November 24, 2012
Synchronized Swimming A Defense Mechanism For Pilot Whales
redOrbit Staff & Wire Reports - Your Universe Online
When long-finned pilot whales sense the presence of a potential danger, they use synchronized swimming as a defense mechanism, an international team of scientists has discovered.
Scientists from the University of Aberdeen in Scotland, the DoÃ±ana Biological Station (CSIC) and the Conservation, Information and Study on Cetaceans (CIRCE) studied the behavior of the approximately 300 members of the Globicephala melas species currently living in the Strait of Gibraltar and Cape Breton in Canada.
Their goal, according to a November 23 statement, was to learn more about the whales' social structure. They found the whale populations in each location were distinct.
The whales living in the Strait of Gibraltar were being exposed to boats housing predators while the ones in Cape Breton were less threatened by predators in boats, they explained in a study published recently in the journal Behavioural Processes.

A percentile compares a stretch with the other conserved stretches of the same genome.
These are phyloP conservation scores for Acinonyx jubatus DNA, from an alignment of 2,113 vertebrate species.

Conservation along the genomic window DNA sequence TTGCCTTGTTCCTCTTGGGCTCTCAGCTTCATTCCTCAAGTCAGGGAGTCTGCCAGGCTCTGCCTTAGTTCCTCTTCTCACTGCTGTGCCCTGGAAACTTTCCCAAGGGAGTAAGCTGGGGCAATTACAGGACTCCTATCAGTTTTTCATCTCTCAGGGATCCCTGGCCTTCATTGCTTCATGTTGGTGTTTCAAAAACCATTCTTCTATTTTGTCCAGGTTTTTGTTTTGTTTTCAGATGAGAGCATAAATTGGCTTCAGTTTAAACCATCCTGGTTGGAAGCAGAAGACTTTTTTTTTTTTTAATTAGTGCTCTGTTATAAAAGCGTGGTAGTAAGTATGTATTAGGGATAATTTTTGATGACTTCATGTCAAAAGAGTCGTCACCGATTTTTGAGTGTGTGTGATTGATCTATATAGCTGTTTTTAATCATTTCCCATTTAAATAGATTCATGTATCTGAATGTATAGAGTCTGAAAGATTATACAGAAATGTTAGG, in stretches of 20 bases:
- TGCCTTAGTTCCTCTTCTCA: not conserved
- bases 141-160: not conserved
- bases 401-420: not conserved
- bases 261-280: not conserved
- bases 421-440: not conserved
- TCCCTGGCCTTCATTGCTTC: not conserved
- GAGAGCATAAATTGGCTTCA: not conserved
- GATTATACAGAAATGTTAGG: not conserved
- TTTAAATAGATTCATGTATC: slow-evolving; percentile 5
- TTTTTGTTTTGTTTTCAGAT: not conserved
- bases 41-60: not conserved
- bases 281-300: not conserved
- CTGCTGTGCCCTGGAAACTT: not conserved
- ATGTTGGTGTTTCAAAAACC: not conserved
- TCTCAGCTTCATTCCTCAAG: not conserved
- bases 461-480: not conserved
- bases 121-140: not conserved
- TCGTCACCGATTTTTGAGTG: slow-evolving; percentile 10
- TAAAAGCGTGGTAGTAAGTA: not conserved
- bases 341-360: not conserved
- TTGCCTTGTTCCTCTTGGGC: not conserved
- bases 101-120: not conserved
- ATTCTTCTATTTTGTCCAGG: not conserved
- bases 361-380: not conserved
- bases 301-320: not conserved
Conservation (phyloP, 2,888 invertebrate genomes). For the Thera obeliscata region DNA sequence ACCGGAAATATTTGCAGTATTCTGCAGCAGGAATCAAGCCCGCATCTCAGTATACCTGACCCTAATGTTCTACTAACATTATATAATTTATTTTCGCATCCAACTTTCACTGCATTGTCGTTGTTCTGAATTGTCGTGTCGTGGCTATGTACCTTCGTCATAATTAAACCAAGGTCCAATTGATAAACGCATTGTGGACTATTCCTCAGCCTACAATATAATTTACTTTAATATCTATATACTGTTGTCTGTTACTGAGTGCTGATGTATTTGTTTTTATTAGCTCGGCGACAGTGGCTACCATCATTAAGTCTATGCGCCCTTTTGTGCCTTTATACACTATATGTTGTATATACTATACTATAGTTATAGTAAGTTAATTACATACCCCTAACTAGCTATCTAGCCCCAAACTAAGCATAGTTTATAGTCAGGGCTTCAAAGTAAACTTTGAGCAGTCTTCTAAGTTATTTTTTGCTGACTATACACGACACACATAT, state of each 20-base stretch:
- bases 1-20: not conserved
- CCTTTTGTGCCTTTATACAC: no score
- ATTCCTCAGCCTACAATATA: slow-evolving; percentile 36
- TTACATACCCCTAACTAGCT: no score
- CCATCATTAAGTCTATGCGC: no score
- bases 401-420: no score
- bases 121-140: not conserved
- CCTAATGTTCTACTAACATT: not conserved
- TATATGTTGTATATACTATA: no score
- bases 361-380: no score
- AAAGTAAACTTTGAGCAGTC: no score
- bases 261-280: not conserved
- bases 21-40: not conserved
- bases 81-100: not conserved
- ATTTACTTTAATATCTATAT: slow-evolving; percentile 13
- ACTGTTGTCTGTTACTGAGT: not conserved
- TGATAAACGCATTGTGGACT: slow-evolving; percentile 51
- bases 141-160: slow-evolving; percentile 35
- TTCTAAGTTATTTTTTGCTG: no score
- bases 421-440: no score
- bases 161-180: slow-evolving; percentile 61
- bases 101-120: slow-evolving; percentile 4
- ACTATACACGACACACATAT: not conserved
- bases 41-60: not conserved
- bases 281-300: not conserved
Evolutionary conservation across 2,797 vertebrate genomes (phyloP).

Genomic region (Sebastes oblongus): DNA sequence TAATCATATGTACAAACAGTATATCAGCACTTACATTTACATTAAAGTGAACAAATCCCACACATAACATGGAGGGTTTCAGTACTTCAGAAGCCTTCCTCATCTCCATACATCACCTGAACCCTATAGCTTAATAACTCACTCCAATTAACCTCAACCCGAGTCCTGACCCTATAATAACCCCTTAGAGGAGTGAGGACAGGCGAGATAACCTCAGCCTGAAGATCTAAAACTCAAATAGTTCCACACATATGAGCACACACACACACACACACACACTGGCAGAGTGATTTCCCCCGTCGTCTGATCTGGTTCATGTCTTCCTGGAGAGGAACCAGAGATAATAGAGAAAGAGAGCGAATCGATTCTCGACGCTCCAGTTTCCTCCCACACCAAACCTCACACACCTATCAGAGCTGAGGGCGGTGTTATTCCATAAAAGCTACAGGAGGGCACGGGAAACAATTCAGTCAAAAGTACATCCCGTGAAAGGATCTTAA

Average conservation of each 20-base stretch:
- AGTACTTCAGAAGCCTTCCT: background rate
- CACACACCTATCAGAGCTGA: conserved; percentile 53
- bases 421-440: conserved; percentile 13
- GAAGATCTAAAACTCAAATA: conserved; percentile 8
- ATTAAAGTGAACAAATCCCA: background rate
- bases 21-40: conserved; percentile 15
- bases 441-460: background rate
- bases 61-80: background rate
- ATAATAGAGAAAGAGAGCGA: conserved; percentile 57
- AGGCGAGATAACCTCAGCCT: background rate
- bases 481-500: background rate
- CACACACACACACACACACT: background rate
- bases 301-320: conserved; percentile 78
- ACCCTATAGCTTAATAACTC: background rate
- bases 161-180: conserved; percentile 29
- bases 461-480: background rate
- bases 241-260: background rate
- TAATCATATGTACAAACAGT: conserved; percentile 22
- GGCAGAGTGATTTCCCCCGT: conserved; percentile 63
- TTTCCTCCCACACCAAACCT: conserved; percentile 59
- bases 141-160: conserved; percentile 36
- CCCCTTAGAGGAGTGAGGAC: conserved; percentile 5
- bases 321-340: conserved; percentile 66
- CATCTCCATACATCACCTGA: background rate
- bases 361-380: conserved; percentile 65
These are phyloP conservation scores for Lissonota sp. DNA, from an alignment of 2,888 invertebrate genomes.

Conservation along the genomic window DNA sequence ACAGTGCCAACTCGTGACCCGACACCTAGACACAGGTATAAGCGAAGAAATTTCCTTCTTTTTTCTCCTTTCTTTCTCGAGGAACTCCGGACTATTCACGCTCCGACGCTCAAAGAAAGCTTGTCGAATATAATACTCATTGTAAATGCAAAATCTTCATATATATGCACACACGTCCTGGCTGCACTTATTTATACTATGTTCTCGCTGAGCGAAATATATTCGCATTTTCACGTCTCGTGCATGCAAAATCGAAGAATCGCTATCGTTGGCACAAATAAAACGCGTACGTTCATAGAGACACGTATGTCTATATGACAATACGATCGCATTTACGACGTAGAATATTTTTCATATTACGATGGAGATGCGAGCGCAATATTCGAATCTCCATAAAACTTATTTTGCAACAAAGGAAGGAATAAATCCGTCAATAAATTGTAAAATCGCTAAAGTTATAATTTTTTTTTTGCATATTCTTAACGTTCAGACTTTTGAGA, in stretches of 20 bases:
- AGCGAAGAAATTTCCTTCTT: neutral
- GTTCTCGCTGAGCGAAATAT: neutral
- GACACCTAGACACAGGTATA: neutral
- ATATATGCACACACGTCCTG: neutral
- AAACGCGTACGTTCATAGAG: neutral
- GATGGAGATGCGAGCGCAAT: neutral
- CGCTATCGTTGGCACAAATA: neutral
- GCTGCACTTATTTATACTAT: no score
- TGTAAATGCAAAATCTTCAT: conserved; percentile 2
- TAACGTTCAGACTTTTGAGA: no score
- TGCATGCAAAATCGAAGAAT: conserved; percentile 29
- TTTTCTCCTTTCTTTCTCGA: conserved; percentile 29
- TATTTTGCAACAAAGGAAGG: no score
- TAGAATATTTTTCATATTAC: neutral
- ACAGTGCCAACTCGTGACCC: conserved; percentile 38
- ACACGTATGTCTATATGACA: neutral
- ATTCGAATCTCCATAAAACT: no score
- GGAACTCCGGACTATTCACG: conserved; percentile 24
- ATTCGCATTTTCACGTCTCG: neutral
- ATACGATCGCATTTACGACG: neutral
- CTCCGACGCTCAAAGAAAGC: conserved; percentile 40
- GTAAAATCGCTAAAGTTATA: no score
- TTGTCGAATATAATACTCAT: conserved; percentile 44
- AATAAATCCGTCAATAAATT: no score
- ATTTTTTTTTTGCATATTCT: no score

Those conclusions came after the research team collected samples in an over 14,000 mile (23,000 kilometer) area in the Strait of Gibraltar, and also snapped more than 4,800 images of their dorsal fins, which were then compared with the Canadian whales.
"They swim in complete synchrony both in the Strait of Gibraltar and Canada. When sea traffic or whale watching vessels are nearby, the whole group collectively reacts to such external stimuli," Renaud de Stephanis of the DoÃ±ana Biological Station, who was a co-author of the study, said.
"When we arrived at the watching area they were swimming at their normal rhythm but after 10 or 15 minutes near to them, the mothers and their young began to swim in a synchronized manner in alert position," he added. "This is a sign of affiliation to the group."
The researchers also discovered the pilot whales have a social structure that is based on permanent partnerships, meaning that they could spend their entire life with the same group of cetaceans without entering and exiting other groups like bottlenose dolphins do. The study also discovered the creatures' diving behaviors can be impacted by the presence of aquatic crafts.
"As such, when we began observing the whales up close, they tended to spend quite some time on the surface. However, the longer we spent nearby, the longer they stayed under water," de Stephanis explained. "This behavioral change could affect their energy levels, since they then have to make more of an effort to protect themselves and their young. In turn this limits hunting time, which means that they cannot feed their young properly."